The first two sections of the book provide a setting for the oblique considerations of life, the importance of desire and sex -- all clearly and tersely set out. There are no ambiguities. Each poem is explicit. Sex is unashamedly sex, desire a celebration. Illness is a time to introspect upon the body, reflect on its imperfections, and let them pass. The poet makes more out of the pleasure and grand luxury of drinking single malt than of his mysterious illness, a joy that I found endearing, as was his revelation that the Scottish mountains (home of the single malt!) have the same bony coherence found in the body's spine. The vision of the familiar plump contours of an Ambassador car in the austere streets of Edinburgh raised a chuckle -- though it was probably an elderly Morris Oxford, historically the fore-runner of the Ambassador. The image of the Ambassador suggests a suppressed longing for the familiar objects of a past life, even as the Scottish lochs and ""remnant towers"" of ruined castles delight the Bengali abroad. The intrepid traveller, when not suffering the agonies of allergy, views paintings by Picasso, in which he recognises his own head, his ""cranium"" standing

' ""fossilised 
and

triangulated 
on the

black 'T' 
of a

crucifix."" ('Head I').

He speculates on the attraction of the gulls for the white tents of the famous Edinburgh Book Fair, and is rescued from several mishaps by his ""gull-friend"" Janus. A sly pun? In the poem titled 'C' (from the section 'Distractions 2'), a visit to the eye doctor becomes unexpectedly erotic:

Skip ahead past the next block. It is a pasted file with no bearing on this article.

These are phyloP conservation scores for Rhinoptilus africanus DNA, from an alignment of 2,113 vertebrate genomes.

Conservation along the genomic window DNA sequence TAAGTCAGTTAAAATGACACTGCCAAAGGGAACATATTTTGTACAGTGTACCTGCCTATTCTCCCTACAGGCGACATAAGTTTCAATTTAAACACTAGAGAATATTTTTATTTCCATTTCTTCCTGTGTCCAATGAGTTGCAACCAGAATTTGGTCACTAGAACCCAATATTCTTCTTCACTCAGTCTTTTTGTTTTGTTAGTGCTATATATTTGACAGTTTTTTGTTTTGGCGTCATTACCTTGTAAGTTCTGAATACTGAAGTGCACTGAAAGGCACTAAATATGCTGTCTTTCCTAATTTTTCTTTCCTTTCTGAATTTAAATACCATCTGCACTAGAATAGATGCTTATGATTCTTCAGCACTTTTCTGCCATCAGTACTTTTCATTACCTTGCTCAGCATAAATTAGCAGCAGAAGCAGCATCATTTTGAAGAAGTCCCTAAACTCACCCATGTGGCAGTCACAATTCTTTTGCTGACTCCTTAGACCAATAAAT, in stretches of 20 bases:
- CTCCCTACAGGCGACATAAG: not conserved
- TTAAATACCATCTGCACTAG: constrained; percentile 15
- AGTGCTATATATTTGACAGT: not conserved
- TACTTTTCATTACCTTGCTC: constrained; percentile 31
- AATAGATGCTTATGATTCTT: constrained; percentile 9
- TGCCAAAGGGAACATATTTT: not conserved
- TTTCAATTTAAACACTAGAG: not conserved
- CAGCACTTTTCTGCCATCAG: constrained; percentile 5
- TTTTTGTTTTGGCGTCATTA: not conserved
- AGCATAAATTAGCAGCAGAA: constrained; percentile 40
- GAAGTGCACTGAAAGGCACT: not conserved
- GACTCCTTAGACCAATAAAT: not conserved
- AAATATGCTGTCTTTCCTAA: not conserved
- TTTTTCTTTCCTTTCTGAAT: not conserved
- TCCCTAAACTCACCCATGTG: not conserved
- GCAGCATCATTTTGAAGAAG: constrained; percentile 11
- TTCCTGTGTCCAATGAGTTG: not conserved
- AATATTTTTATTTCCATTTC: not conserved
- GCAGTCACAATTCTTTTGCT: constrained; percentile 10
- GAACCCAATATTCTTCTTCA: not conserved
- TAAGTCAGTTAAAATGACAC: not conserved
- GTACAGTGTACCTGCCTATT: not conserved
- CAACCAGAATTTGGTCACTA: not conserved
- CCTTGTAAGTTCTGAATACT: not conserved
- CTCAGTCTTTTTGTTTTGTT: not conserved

""At the time, 
I was

trying merely 
to read

a backlit 
board...

The curve 
of

the doctor's 
breasts

matched
the sweep
of the letter 
'c', ....""

Some of the erotic poems have a familiar ring, they having appeared in a slightly different shape in Monsoon. But they still have an inherent delicacy that does not arise from the form, as in the poem 'Caress':

""Saryu,
the Zen

poet wrote: 
Without

the brush, 
the willow

paints
the wind.

To which 
I replied:

'Without 
the brush,

my breath 
paints

her
bare skin'.""

This poem has recently appeared in the prestigious international anthology, Indian Love Poems (Knopf/Everyman Library, USA/UK). The last poem, 'Coda', returns us to the theme of the first poem, and neatly winds up the collection. It is an elegant conceit to relate a country (Chile) to the spine, and then relate the spine to an entire series of poems arranged in bony, fragile-looking minimalist couplets. The delicate appearance of the text on the page is deliberate: this is the lover, tracing fingertip lines over the skin of his beloved. My only reservation is that perhaps it is a little too carefully constructed, and perhaps sacrifices spontaneity for design. Even the borrowed quotes (identified by italics within the poems and as epigraphs preceding the poems) have been wrestled into this form. It renders familiar lines unfamiliar, requiring a quantum shift to reassemble them into their original shape. Yet, as in a raga, the poems work well within the imposed constraints and the more muscular format (to borrow the metaphor of the bone).

This is a review of Distracted Geographies: An Archipelago of Intent